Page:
Be careful when using melatonin as a sleep aid

Adam’s Diary

Melatonin seems to be more popular than ever. Does it work? Is it safe to use?

Adam Cohen

Adam Cohen

Prescribed by Dr. McEver

Melatonin is a naturally occurring chemical that our brain produces in response to darkness. It helps adjust our internal clock and induces drowsiness.

The synthetic version is sold as a dietary supplement. Studies show that these supplements can reduce the time it takes to fall asleep, but their effects on sleep quality and total sleep time are unclear.

more: Are Sleep Aids Safe?

Unlike sleep aids such as benedryl, melatonin does not immediately cause drowsiness. Instead, let the body know that it’s time to prepare for sleep. Whether you work and how long it takes will vary from person to person.

Rodger McEver, MD, Vice President of Research, Oklahoma Medical Research Foundation

Rodger McEver, MD, Vice President of Research, Oklahoma Medical Research Foundation

Short-term use of melatonin appears to be safe for most adults, but there is little information about the risks of high-dose and long-term use. Buyers should also be aware that the Food and Drug Administration does not regulate dietary supplements as strictly as prescription and over-the-counter drugs.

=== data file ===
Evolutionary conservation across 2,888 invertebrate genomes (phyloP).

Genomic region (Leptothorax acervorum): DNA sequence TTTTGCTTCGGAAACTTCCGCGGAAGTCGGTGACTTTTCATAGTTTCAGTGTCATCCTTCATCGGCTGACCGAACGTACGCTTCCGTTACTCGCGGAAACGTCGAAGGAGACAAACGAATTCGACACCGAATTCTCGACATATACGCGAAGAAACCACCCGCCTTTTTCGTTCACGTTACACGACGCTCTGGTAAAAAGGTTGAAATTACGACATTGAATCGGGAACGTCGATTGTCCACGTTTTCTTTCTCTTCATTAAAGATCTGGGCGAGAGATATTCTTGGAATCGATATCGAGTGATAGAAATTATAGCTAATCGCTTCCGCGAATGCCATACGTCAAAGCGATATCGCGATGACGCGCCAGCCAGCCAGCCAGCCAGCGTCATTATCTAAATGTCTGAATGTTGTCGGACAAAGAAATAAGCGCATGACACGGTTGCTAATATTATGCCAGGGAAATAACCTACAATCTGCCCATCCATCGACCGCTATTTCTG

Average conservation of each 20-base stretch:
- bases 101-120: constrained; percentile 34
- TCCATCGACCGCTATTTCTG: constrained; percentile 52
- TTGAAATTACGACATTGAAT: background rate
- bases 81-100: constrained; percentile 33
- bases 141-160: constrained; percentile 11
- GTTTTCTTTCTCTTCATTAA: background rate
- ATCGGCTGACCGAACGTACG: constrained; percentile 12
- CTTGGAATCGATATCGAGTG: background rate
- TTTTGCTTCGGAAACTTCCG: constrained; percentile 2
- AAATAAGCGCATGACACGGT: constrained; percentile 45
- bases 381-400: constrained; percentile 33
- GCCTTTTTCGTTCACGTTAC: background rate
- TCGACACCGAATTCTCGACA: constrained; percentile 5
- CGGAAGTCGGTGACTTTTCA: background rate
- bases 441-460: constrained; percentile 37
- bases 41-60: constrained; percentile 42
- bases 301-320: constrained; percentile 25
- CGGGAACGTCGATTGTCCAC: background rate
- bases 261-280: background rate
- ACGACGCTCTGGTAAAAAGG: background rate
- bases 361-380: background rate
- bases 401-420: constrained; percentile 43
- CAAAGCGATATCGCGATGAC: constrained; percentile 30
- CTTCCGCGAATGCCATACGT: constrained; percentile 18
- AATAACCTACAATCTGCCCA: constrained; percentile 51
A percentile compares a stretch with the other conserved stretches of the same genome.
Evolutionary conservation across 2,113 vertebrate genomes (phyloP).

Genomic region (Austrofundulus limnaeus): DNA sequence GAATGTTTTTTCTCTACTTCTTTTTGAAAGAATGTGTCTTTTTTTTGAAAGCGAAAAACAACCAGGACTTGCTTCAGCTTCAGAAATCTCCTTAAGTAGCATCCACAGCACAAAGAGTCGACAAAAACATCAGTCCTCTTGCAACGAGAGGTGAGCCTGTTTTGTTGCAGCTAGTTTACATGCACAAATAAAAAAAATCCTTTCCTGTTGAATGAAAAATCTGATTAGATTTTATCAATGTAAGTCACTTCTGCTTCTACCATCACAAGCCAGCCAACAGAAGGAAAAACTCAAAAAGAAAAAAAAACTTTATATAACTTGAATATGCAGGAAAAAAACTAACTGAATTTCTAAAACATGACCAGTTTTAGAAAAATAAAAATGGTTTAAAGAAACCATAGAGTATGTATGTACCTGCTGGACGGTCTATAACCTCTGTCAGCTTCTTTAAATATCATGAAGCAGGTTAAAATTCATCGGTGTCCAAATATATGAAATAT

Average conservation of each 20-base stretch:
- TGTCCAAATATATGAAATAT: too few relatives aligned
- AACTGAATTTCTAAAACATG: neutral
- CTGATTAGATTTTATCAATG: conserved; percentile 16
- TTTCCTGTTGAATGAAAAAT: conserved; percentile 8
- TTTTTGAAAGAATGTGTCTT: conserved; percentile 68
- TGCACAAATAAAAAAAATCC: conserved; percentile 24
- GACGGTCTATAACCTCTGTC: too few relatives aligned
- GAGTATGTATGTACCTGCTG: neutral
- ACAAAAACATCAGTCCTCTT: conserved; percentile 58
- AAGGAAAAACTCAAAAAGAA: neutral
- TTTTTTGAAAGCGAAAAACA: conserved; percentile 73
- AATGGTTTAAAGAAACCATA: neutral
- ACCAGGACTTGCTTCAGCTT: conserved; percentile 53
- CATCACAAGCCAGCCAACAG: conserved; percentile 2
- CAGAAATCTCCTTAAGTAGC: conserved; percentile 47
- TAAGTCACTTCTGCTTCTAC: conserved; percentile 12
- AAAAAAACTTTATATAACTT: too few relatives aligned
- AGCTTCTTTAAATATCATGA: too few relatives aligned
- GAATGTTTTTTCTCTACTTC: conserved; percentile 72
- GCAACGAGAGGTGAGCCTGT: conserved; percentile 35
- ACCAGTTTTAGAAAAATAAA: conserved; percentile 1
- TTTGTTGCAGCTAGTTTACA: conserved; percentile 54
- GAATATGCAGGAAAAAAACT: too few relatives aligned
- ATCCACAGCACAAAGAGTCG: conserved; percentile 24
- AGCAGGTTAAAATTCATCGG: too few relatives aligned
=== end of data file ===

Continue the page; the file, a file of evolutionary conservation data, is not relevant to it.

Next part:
In a 2017 study of more than 30 melatonin supplements, researchers found that in most samples, the amount of melatonin on the label did not match the amount contained in the product.Over 25% of supplements also contained serotonin, a hormone that can be harmful even in small doses.

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If you choose to use melatonin supplements, look for the “USP Validated” mark in the United States Pharmacopeia Convention. This means that the supplement contains the ingredients listed on the label in the declared potency and amount.

Most of us produce enough melatonin to sleep on our own. To get the most out of your natural melatonin production, dim the lights a few hours before bedtime to limit screen use. The blue light emitted by smartphones and TVs suppresses the release of natural melatonin, making it difficult to fall asleep.

Physician-Scientist McEver is Vice President of Research at the Oklahoma Medical Research Foundation. Cohen is a marathoner, senior vice president and legal advisor to OMRF.Submit your health questions for them to [email protected]

This article was originally published in The Oklahoman: Short-term use of melatonin appears to be almost safe, but questions remain.